Jan 13, 2022|7 min|Technology

Data Management: Key to Data Security and Ransomware Defense

While many IT professionals see data management and security as separate functions, there has been, and will continue to be an overlap in responsibilities. And new challenges facing organizations will only drive those dependencies deeper.

Unbeknownst to many data management professionals, their programs for backup and recovery, disaster recovery, and business continuity are prescribed by the leading security frameworks and principles. Let’s take a quick tour of a few of the security principles, frameworks, and privacy laws that illustrate this point.

A Closer Look at the Leading Security Frameworks and Principles

The CIA Triad

The CIA Triad | Model for Security Categories Image

CIA Triad (Source Department of Energy.com)

The CIA Triad provides a model for the broad security categories of confidentiality, integrity, and availability. It provides the guiding principles of an effective information security program. And data management professionals have a clear role for the availability function of the CIA Triad.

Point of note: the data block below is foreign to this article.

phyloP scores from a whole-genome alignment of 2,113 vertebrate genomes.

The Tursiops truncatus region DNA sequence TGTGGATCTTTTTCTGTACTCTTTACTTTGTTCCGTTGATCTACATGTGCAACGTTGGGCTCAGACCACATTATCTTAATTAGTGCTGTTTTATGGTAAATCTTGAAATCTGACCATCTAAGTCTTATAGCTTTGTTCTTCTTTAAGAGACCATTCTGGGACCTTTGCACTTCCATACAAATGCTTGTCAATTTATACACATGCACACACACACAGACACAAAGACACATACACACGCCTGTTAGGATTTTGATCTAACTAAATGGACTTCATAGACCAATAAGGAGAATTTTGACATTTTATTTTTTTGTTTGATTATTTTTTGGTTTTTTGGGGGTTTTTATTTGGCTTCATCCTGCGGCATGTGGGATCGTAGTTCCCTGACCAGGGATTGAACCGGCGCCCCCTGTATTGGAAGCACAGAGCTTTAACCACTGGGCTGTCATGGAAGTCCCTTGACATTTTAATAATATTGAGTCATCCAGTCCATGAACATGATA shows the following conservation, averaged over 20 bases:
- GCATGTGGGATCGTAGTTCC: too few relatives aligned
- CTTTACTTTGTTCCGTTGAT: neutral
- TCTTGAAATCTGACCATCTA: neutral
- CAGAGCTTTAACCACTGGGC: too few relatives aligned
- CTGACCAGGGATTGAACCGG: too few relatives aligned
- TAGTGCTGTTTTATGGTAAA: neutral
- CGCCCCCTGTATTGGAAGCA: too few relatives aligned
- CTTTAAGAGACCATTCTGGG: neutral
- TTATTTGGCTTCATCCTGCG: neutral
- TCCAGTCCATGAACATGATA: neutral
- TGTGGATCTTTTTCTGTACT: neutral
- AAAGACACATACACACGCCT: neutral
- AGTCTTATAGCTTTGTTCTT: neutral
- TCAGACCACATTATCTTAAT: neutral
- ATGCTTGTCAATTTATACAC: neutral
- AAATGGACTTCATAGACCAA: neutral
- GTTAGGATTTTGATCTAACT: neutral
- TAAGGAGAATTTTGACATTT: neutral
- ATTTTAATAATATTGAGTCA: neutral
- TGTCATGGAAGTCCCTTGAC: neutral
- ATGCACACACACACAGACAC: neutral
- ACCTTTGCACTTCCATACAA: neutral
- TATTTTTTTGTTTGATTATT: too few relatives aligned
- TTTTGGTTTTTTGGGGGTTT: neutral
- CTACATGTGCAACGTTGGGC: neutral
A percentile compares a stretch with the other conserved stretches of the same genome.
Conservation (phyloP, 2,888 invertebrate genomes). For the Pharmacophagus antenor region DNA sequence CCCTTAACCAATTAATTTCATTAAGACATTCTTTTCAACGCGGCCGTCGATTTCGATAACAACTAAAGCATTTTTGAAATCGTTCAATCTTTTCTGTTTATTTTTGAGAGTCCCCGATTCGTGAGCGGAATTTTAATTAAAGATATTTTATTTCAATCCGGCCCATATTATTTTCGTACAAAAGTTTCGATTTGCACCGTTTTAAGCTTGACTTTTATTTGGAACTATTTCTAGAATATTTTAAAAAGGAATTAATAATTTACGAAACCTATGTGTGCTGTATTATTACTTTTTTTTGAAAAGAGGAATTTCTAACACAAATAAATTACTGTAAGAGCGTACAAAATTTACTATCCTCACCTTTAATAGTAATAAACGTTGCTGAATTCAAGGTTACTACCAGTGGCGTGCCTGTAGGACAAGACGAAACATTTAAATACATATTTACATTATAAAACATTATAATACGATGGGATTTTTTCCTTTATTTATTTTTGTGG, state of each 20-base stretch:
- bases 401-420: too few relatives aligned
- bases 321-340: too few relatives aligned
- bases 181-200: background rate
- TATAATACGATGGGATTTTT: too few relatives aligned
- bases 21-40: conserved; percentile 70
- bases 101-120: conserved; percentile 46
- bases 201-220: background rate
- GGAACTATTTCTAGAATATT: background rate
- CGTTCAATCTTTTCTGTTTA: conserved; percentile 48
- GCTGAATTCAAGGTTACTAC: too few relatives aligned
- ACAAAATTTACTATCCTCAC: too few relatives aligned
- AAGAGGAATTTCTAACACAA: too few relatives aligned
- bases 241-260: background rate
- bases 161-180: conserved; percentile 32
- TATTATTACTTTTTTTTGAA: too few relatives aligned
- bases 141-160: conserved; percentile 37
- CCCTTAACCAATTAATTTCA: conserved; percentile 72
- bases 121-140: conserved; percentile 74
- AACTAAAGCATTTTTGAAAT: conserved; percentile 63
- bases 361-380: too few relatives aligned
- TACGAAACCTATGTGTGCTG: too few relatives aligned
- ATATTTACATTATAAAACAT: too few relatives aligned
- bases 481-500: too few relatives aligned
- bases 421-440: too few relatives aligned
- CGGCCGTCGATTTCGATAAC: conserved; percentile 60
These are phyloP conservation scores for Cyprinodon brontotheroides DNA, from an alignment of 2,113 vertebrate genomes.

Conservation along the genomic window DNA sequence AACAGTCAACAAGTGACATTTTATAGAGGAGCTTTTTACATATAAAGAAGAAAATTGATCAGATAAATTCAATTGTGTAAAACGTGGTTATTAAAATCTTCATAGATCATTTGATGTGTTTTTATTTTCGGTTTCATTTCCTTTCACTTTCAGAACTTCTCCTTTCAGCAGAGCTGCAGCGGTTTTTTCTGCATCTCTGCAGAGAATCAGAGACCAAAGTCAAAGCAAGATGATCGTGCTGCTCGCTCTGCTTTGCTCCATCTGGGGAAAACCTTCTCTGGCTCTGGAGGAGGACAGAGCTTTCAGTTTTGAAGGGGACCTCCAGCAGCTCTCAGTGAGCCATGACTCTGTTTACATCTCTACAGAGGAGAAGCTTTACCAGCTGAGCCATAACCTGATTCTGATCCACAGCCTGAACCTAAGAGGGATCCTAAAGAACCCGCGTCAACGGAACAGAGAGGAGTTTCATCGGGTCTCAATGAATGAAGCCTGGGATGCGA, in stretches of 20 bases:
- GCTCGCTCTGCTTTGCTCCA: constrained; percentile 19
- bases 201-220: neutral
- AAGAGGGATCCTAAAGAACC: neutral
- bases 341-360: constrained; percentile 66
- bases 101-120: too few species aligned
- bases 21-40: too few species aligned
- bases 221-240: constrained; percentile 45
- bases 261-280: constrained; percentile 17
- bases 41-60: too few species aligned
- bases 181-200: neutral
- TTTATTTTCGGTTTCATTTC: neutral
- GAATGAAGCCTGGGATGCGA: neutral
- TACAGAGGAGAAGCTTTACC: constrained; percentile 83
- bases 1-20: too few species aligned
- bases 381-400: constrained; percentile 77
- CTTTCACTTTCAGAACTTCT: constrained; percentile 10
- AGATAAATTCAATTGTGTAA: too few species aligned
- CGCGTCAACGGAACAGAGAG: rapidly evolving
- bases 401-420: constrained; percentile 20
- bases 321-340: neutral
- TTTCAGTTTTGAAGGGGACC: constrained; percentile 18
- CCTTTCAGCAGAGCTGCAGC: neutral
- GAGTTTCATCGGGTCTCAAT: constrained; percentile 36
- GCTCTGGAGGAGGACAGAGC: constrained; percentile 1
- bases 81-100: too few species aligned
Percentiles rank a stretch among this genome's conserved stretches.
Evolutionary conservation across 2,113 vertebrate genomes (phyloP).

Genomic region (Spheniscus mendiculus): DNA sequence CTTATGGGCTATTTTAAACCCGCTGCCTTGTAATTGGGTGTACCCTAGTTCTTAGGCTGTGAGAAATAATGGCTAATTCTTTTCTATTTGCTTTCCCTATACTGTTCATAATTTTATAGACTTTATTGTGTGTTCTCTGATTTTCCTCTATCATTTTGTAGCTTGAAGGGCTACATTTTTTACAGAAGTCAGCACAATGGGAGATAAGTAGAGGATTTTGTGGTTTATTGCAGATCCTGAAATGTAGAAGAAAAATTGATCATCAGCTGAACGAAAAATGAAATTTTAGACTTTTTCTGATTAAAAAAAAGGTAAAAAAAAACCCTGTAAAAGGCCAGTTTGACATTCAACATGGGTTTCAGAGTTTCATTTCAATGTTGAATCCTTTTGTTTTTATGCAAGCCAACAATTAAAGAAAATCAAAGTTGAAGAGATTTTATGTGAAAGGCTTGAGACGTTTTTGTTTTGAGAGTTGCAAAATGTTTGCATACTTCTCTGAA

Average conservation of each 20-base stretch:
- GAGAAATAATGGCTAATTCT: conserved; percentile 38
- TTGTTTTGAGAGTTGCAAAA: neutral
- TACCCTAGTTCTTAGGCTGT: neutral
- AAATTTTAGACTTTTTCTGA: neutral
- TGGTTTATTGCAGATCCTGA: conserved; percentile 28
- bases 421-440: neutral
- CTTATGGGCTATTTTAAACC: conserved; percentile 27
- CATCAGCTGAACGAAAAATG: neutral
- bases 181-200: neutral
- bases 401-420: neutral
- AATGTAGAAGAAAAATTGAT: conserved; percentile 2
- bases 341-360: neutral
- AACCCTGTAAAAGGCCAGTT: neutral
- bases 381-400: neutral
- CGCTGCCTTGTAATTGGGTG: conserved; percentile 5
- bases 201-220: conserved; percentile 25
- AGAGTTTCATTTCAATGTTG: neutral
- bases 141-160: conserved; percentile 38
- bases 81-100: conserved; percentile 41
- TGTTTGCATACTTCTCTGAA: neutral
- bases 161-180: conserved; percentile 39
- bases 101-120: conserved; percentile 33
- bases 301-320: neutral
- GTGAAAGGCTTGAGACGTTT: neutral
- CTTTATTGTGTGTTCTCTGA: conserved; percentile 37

• Confidentiality and integrity fall into classic security regarding access controls, encryption, role-based access control (RBAC), etc.
  • Availability is defined as: Authorized users should be able to access data whenever they need to do so.
    • The need here is clear for data management with backup and recovery delivering disaster recovery and business continuity to ensure data access is provided whenever needed.

The NIST Cybersecurity Framework

The NIST Cybersecurity Framework | Domain of Security Practitioners Image

The NIST Cybersecurity Framework is typically seen as the domain of security practitioners; it has five functional areas: identify, protect, detect, respond, and recover.

  • The recover functionality is supported by data management with backup and recovery, enabling the organization to return to operations after a disaster, system failure, or cyberattack.
  • Recover (as defined by NIST) says: “Develop and implement appropriate activities to maintain plans for resilience and to restore any capabilities or services that were impaired due to a cybersecurity incident. The Recover Function supports timely recovery to normal operations to reduce the impact from a cybersecurity incident.”



GDPR is commonly understood as a regulation for ensuring the data privacy of EU citizens, but it has specific language for the availability and accessibility of personal data.